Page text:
October 27, 2009


Let Freedom Ring: Democracy and Prosperity are Inextricably Linked (Joel Kotkin 10/26/2009 , New Geography)

[A] new study released Monday by my colleagues at the Legatum Institute refutes the notion that the road to worldly riches lies in autocracy and repression. In a careful study of everything from economic opportunity, education and health to security, freedom of expression and societal contentment, the Legatum "Prosperity Index" makes a powerful case for the long-term benefits of democracy, free speech and the rule of law.

Some of this stems from how Legatum measures prosperity. The survey takes into account both wealth and well-being, and finds that the most prosperous nations in the world are not necessarily those that just have a high GDP, but that also have happy, healthy, free citizens.

The top of the list, which ranks 104 countries, is dominated by flourishing democracies. The only exception in the top 20 is No. 18's Hong Kong, which ranks first in economic fundamentals and continues to be ruled, if not quite democratically, under a far more permissive system than the rest of mainland China. The next semi-autocratic state on the list is Singapore, at No. 23 – another Confucian-style autocracy with great economic and human capital fundamentals.

This linking of democracy and prosperity with well-being is by far the most significant aspect of the study. But what else determines the success of nations in the modern world?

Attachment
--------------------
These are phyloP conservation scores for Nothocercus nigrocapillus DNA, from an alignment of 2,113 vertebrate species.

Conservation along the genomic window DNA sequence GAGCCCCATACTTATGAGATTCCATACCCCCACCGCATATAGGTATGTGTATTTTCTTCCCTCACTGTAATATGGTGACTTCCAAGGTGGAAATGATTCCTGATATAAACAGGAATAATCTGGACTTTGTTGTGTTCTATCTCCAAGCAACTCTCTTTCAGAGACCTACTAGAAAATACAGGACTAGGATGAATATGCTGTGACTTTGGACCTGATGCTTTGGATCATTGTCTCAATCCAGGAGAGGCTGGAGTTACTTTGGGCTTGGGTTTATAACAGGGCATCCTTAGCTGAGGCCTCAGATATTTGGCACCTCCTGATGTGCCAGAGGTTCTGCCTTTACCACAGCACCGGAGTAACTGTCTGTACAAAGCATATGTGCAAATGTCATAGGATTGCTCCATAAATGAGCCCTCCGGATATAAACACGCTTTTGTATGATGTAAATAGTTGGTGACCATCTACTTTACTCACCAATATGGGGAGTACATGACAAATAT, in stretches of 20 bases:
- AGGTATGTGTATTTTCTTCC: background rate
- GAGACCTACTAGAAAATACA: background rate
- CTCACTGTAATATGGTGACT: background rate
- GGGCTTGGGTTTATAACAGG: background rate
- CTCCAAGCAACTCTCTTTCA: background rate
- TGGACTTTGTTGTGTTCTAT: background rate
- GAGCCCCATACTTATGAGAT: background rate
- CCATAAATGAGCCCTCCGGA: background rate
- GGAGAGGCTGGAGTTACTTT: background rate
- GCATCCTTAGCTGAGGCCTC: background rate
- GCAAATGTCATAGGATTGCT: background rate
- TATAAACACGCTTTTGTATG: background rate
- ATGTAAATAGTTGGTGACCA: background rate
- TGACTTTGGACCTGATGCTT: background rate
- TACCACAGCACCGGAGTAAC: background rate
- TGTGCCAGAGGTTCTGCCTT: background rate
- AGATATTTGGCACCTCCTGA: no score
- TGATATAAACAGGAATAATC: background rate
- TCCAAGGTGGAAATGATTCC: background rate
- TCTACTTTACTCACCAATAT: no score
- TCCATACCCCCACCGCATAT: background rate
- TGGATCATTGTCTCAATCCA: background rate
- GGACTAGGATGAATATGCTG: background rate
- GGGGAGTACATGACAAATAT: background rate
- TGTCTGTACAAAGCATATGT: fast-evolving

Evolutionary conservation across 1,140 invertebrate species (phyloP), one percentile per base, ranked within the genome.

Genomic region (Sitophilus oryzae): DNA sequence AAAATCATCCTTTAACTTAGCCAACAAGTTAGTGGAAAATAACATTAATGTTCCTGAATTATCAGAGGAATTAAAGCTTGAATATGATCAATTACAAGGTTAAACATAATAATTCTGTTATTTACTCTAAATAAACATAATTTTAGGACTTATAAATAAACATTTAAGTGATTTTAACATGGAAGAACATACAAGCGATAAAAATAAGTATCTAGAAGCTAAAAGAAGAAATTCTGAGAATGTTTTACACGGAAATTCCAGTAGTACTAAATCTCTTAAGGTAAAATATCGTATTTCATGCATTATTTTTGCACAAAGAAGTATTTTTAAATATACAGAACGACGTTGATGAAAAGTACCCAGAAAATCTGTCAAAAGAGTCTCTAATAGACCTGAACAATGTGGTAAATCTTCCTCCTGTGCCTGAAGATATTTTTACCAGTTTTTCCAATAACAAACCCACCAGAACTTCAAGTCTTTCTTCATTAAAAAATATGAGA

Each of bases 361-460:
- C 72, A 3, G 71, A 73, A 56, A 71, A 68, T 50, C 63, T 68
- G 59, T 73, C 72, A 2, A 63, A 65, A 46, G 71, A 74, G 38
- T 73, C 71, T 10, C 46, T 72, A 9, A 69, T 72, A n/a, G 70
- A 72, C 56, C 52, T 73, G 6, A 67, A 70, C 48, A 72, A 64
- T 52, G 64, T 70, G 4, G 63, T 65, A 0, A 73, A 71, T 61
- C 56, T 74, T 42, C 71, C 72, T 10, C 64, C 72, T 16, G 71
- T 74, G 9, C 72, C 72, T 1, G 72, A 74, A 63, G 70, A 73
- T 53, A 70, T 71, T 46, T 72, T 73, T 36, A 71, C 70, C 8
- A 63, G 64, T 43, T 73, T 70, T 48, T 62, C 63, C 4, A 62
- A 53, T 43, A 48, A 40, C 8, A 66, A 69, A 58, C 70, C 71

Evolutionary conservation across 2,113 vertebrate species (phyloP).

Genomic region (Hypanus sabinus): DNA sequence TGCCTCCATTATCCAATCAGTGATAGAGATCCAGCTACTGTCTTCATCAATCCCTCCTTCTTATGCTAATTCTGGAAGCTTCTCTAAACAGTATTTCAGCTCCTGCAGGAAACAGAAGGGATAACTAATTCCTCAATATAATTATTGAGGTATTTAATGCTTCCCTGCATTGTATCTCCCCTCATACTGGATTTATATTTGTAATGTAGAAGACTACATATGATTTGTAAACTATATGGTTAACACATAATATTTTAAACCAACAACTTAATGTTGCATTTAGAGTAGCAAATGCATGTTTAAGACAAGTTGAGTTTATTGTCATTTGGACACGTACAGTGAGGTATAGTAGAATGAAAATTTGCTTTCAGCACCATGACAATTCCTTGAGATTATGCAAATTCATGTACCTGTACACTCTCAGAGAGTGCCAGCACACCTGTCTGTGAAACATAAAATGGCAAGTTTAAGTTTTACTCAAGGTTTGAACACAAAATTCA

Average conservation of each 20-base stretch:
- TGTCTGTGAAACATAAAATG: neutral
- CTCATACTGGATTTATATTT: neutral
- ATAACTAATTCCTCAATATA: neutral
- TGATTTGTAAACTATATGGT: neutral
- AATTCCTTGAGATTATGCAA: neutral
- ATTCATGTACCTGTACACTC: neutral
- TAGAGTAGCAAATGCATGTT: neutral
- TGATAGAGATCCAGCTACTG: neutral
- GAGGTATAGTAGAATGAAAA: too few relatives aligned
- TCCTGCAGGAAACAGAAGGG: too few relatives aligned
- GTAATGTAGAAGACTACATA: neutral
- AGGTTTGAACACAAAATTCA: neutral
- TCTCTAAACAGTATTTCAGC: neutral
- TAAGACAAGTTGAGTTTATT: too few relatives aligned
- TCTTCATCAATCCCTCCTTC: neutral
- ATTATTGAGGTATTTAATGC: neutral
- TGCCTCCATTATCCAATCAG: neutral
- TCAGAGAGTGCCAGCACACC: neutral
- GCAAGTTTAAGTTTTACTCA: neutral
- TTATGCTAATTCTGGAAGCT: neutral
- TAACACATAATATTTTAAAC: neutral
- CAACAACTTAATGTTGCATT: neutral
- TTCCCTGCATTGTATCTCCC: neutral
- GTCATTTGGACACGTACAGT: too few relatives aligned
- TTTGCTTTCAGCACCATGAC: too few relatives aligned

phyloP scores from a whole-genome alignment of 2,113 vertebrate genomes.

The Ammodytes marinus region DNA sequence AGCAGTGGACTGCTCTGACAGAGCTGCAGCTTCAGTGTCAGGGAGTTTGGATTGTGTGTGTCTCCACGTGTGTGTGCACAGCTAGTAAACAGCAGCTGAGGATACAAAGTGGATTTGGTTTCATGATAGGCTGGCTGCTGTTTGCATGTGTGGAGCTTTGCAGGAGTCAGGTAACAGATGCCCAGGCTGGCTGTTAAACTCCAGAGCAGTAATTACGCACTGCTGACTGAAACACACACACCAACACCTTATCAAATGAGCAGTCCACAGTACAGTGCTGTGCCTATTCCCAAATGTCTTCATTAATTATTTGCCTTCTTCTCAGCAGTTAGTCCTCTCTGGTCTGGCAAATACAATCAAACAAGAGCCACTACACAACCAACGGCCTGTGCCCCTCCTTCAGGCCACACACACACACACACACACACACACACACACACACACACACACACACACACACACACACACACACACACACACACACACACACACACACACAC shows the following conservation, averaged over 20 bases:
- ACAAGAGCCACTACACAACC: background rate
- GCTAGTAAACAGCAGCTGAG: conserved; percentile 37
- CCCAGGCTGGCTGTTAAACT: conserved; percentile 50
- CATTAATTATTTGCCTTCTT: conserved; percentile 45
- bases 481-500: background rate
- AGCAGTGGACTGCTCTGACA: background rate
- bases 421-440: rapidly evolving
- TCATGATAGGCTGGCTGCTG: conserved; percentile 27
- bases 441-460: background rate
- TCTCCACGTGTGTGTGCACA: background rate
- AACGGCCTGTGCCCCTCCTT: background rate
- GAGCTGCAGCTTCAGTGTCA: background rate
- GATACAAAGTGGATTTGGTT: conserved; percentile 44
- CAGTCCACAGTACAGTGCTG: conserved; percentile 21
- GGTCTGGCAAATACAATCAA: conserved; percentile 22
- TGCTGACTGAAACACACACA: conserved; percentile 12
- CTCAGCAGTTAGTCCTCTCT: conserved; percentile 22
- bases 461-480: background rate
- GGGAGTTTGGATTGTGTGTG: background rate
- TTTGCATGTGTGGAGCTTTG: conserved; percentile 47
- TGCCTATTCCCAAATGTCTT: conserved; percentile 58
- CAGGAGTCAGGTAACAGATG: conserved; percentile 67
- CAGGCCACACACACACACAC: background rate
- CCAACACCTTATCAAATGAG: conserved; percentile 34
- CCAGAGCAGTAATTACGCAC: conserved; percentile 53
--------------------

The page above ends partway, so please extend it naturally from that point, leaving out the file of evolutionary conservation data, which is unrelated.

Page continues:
1. Small democracies do best.

The denizens of the Greek city-states or their Renaissance counterparts would have recognized something of themselves in the small, well-managed countries that dominate the top of the list. The top five, Finland, Switzerland, Sweden, Denmark and Norway – as well as the Netherlands at No. 8 – certainly fit this description. These countries rank highly on the quality of life measurements, and, not surprisingly, their main cities also tend to dominate the most-livable-cities lists. [...]

2. Among the mega-countries, the U.S. is still way ahead

Don't cry for me, America. In terms of the large countries, both in population and size, no one comes close to the No. 9-ranked U.S. Indeed there's not another country with over 100 million people on the list until you get to Japan at No. 16.

Hawaii and Alaska are the most obvious sovereign states, but various regions will also become independent. 500 million people is a wonderful thing, but too many for a single political entity.

Posted by Orrin Judd at October 27, 2009 6:06 AM
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